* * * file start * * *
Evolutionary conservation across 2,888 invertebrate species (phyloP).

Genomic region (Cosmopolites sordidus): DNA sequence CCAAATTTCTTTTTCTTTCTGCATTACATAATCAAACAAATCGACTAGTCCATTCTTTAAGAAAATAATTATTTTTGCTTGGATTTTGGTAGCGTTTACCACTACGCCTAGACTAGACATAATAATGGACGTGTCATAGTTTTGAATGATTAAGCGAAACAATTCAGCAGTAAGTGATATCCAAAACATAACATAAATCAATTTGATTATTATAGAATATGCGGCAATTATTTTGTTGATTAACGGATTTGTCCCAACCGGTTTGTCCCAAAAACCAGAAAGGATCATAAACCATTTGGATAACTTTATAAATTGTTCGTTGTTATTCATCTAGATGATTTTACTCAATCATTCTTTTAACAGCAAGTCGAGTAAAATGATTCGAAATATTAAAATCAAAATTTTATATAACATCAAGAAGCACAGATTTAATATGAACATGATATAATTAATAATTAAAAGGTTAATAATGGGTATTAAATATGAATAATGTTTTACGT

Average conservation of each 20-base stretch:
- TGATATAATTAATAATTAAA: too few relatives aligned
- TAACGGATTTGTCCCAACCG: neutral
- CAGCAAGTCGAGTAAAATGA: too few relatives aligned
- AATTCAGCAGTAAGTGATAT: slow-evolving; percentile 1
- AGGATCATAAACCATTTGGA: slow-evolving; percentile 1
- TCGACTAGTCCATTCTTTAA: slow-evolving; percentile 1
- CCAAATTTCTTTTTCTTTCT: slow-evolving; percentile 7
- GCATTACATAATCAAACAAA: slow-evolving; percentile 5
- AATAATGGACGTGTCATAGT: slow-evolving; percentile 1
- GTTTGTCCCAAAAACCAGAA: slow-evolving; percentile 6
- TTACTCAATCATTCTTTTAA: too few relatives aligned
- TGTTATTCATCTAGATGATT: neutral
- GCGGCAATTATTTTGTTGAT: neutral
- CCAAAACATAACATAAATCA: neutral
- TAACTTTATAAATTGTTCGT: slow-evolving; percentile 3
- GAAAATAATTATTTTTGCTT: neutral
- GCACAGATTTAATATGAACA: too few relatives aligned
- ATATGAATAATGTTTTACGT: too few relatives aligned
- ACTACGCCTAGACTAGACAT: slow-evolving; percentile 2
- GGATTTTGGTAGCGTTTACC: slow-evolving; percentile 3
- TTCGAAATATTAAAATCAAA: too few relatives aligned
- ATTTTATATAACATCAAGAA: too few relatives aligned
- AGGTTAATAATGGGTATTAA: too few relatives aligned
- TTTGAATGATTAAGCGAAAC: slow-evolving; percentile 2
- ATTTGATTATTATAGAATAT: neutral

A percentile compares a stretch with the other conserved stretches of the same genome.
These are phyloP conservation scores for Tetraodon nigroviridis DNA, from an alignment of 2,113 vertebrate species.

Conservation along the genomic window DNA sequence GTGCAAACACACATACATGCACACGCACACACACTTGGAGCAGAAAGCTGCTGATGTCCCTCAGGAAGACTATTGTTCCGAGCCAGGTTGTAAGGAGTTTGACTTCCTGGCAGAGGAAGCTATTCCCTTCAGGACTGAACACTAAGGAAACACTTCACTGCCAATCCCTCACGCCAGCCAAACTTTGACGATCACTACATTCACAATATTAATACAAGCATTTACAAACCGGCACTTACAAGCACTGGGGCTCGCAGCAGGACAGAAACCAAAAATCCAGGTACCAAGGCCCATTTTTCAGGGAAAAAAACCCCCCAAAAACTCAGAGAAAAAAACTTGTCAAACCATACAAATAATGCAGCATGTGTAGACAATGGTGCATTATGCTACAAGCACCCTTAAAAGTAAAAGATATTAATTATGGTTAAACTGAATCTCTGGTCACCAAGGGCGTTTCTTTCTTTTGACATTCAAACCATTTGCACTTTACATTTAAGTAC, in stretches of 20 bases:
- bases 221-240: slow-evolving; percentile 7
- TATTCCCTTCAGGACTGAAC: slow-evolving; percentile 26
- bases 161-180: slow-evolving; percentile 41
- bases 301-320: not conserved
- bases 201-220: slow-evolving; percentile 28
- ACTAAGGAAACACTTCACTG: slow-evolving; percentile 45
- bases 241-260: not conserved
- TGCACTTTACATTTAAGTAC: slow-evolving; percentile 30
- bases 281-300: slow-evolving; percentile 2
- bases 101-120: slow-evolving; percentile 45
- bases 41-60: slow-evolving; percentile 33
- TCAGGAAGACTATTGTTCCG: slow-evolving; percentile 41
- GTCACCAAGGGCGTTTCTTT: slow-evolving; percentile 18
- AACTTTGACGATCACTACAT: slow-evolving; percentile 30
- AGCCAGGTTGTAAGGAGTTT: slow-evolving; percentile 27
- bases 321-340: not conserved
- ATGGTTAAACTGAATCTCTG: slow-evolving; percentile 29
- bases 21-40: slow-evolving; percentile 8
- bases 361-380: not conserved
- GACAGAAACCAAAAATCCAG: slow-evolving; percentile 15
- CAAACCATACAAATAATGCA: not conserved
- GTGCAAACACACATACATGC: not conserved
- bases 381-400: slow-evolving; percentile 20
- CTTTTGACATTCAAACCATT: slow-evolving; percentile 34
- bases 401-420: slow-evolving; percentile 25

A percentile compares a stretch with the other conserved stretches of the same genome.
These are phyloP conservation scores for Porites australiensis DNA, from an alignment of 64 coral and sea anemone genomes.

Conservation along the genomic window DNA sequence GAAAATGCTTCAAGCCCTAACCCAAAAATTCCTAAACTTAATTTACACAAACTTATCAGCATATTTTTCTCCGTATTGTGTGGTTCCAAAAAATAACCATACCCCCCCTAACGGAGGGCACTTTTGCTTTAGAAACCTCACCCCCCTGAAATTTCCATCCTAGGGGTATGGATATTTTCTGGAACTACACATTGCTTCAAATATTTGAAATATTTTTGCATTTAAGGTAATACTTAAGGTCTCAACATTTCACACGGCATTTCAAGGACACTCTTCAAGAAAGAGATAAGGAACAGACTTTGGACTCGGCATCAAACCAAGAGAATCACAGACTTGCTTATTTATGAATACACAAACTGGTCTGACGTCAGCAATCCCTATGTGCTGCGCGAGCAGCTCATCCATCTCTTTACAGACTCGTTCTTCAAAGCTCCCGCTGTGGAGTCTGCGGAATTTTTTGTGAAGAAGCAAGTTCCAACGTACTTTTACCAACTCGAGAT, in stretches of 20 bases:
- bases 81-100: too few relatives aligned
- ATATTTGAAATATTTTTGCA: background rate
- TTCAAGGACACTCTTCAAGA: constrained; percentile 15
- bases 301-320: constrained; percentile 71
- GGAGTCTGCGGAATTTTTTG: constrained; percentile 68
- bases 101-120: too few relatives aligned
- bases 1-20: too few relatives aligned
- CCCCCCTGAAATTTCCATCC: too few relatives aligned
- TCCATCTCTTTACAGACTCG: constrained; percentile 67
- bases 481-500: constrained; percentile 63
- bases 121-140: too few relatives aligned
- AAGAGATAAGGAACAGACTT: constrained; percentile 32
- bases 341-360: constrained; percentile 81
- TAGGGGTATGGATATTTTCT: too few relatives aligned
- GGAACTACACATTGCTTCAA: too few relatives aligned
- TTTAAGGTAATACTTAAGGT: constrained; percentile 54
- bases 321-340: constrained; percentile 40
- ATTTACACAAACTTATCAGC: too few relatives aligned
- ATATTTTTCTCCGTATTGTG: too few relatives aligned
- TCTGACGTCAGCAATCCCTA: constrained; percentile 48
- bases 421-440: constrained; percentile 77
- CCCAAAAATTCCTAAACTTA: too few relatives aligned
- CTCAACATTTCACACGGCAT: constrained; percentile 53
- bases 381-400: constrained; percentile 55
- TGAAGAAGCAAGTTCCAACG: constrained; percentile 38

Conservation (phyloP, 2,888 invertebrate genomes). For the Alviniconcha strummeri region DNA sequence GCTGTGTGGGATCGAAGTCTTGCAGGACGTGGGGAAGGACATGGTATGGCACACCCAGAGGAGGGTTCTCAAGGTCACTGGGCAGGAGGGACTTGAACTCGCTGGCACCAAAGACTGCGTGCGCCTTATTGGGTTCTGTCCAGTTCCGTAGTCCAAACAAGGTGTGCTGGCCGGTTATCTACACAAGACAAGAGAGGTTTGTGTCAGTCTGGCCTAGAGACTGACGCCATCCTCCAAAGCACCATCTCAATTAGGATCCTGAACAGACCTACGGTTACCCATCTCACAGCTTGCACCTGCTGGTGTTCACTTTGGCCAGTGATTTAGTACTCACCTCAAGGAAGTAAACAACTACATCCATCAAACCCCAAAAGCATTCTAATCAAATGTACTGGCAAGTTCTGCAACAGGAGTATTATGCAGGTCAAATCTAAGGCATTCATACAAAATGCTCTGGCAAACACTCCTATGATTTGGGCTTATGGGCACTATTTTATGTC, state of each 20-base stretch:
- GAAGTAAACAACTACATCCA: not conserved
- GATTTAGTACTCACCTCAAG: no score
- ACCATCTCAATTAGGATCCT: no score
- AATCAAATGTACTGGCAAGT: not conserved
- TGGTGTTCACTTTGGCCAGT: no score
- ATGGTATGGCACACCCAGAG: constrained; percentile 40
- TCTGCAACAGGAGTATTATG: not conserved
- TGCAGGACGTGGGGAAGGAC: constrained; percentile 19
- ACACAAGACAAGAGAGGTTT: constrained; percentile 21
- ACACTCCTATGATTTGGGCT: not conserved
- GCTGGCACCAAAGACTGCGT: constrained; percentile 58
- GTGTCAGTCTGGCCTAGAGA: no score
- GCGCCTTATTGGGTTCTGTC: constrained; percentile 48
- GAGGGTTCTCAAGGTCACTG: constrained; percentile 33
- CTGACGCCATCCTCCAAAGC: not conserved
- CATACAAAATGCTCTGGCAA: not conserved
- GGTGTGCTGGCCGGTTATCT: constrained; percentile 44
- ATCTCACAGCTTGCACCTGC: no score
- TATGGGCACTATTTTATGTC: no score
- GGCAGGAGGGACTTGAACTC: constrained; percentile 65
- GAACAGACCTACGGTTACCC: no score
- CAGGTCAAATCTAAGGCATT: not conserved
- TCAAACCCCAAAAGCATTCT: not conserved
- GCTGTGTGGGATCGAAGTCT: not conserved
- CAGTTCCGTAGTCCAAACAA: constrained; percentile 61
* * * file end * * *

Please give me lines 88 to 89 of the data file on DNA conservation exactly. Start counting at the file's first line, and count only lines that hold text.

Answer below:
- ACCATCTCAATTAGGATCCT: no score
- AATCAAATGTACTGGCAAGT: not conserved